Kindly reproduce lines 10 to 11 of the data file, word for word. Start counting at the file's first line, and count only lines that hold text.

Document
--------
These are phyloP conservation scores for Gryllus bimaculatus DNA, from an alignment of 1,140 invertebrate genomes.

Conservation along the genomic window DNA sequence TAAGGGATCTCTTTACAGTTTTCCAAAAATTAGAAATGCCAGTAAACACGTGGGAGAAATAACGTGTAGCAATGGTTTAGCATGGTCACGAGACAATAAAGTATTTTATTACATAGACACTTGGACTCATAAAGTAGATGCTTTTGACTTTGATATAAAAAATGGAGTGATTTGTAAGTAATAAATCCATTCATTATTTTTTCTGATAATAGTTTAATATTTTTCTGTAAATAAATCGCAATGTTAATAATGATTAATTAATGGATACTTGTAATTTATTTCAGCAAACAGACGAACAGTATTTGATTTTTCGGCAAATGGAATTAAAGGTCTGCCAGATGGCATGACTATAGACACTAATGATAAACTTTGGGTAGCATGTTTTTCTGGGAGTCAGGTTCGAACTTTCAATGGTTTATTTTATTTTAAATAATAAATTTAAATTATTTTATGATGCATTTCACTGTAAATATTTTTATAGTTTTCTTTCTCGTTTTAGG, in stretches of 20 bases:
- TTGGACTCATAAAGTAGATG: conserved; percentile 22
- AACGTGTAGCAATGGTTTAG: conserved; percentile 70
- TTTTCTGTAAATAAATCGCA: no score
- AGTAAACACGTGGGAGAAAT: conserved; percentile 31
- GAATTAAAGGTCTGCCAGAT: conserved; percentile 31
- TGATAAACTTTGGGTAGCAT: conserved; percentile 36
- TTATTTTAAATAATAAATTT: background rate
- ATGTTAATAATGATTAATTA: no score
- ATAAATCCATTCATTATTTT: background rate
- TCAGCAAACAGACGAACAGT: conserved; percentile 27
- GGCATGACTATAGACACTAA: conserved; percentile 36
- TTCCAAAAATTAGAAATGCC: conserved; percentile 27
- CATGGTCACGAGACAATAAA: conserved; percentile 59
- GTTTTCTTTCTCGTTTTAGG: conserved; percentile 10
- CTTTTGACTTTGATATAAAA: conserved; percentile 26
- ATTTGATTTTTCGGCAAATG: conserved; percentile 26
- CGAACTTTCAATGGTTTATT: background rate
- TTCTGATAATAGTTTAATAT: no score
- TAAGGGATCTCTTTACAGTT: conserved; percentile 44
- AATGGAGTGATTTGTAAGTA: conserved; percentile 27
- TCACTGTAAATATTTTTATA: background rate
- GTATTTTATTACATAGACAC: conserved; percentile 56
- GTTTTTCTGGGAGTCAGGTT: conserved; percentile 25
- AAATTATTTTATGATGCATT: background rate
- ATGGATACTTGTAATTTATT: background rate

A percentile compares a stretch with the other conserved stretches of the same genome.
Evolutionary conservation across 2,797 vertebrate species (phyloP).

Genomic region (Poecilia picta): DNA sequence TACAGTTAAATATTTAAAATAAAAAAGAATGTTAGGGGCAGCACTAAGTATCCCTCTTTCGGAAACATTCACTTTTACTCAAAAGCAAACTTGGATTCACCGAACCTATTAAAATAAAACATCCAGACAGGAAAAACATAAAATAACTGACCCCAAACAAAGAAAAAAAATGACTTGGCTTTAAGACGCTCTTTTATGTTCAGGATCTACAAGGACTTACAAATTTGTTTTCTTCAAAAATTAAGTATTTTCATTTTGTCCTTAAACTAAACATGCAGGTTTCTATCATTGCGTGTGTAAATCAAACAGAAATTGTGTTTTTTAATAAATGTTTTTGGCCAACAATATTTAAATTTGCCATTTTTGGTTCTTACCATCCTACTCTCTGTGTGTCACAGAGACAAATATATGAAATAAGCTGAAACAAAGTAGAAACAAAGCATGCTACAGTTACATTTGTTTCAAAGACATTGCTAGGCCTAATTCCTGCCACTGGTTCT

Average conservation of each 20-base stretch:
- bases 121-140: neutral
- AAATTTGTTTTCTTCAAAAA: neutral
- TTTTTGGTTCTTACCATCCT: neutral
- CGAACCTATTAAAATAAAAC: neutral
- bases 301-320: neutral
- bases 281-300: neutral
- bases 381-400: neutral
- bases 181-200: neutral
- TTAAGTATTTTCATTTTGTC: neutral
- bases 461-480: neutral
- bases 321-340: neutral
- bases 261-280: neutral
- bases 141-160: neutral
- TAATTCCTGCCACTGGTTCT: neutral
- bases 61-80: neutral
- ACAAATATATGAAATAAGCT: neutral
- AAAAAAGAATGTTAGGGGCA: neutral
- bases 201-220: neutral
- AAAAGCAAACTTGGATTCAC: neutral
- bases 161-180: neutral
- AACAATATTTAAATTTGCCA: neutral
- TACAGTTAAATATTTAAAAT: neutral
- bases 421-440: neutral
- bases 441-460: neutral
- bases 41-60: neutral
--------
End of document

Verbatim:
- ATGTTAATAATGATTAATTA: no score
- ATAAATCCATTCATTATTTT: background rate